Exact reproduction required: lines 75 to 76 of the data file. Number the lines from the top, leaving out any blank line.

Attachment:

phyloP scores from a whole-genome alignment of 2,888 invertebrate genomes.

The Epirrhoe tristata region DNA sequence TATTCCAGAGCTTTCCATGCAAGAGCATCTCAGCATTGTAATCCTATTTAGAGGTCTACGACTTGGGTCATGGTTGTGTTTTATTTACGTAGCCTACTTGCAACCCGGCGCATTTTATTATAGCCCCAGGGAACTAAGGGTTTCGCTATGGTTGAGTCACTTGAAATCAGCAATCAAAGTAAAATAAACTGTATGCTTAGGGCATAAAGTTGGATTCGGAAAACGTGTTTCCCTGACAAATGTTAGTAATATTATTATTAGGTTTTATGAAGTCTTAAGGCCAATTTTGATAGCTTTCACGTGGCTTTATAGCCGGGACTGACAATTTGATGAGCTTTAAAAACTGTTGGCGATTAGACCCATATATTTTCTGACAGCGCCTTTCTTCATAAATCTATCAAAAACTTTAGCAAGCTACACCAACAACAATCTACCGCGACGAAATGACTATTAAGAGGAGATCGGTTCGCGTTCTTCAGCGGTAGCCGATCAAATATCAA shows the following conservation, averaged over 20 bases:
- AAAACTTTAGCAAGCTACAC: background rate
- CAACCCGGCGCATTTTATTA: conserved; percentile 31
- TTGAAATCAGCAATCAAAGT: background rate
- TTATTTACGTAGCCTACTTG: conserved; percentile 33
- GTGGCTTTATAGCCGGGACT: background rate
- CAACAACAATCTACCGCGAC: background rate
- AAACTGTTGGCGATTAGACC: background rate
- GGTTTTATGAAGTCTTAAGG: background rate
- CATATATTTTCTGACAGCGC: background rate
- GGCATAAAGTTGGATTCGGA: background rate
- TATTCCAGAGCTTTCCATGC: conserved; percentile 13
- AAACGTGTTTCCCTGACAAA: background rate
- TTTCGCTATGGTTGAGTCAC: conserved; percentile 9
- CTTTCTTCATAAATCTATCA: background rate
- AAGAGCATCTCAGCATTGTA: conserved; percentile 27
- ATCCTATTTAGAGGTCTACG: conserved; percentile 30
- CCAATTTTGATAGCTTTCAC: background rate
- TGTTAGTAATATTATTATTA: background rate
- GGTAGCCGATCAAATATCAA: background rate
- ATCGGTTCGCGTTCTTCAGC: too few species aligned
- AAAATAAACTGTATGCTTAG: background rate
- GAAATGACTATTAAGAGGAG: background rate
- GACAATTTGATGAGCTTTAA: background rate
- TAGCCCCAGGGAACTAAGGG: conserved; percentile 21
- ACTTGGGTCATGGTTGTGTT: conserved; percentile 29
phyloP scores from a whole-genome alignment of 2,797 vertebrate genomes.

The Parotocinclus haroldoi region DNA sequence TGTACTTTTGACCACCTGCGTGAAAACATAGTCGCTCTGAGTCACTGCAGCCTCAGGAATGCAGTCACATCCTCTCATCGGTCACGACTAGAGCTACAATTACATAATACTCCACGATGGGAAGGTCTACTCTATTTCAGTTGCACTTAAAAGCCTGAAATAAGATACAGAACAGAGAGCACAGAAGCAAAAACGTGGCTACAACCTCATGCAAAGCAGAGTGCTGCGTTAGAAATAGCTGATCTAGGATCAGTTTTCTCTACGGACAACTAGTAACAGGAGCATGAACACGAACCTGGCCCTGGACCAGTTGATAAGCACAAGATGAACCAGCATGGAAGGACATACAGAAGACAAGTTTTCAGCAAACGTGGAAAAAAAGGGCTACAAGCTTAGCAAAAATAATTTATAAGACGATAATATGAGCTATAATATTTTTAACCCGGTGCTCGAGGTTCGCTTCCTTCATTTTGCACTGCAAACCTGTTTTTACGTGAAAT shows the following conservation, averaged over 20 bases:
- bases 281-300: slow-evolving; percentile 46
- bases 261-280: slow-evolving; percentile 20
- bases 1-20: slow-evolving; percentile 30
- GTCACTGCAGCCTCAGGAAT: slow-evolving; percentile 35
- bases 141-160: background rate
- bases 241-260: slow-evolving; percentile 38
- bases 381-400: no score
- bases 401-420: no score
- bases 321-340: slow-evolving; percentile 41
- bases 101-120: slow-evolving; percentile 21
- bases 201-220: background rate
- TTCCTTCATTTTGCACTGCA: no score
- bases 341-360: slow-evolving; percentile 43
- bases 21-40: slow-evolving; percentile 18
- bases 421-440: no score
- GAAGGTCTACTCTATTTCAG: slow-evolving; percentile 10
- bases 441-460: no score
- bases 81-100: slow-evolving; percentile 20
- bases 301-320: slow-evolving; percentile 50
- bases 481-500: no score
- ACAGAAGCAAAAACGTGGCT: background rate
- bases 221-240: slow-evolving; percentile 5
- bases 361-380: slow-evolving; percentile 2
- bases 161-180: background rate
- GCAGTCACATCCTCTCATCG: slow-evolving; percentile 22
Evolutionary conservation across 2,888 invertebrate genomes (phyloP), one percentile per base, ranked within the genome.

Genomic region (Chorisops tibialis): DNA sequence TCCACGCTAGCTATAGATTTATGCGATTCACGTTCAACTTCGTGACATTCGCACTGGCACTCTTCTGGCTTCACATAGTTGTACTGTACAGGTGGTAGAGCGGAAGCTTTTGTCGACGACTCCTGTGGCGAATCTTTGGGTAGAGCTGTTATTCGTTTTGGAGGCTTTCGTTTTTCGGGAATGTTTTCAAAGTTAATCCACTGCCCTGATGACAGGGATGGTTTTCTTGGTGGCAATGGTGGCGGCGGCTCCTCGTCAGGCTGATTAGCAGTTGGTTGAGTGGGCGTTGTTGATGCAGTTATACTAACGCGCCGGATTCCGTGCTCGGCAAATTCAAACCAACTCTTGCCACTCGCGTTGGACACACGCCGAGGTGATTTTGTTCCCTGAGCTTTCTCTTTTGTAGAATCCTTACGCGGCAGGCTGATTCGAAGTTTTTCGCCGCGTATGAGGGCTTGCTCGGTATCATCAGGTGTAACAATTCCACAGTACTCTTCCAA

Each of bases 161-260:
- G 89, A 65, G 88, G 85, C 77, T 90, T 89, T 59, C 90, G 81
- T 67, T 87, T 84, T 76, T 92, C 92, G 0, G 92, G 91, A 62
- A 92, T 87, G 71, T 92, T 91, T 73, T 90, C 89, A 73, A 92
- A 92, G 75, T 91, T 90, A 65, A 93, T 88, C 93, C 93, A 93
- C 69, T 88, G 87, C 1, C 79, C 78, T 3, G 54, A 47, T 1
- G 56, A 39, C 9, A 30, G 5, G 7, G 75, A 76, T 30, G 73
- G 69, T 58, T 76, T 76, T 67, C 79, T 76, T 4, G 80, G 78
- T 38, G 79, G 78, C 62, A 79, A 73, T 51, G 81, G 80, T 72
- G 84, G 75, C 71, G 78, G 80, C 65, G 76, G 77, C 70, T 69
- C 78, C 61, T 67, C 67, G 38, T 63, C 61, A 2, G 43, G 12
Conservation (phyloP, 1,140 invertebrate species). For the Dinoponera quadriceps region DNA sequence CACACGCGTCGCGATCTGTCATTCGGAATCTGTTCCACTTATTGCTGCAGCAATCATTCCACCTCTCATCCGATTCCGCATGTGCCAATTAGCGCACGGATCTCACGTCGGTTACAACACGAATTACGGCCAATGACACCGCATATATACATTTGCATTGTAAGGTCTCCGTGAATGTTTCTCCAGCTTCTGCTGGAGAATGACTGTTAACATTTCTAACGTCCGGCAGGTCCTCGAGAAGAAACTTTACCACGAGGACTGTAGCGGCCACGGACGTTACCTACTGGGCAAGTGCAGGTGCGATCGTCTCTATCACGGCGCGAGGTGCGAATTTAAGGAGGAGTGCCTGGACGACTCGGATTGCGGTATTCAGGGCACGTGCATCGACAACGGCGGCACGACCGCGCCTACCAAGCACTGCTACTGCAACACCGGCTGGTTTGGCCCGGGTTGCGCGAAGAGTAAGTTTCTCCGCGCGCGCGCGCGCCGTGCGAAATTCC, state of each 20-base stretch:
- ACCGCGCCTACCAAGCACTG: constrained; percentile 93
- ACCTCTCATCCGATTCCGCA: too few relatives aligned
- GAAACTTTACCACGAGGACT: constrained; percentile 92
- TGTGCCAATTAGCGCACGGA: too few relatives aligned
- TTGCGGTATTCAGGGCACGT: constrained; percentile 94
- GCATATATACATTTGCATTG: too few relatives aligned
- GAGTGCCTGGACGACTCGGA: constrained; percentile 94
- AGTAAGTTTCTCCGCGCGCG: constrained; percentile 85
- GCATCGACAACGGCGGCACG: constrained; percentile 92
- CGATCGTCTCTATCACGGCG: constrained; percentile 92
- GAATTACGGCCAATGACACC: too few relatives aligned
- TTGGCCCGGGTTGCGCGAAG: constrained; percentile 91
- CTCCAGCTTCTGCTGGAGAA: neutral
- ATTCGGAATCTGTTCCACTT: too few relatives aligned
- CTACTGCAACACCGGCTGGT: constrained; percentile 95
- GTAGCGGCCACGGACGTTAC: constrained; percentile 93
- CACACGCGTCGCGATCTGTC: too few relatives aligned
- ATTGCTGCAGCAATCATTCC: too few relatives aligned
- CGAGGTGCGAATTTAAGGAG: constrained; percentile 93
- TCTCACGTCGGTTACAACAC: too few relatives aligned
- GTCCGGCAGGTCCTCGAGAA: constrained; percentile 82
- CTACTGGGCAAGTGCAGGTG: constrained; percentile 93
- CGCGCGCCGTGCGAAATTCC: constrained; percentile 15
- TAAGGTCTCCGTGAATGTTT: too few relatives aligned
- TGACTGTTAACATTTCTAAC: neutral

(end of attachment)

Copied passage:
- GAGTGCCTGGACGACTCGGA: constrained; percentile 94
- AGTAAGTTTCTCCGCGCGCG: constrained; percentile 85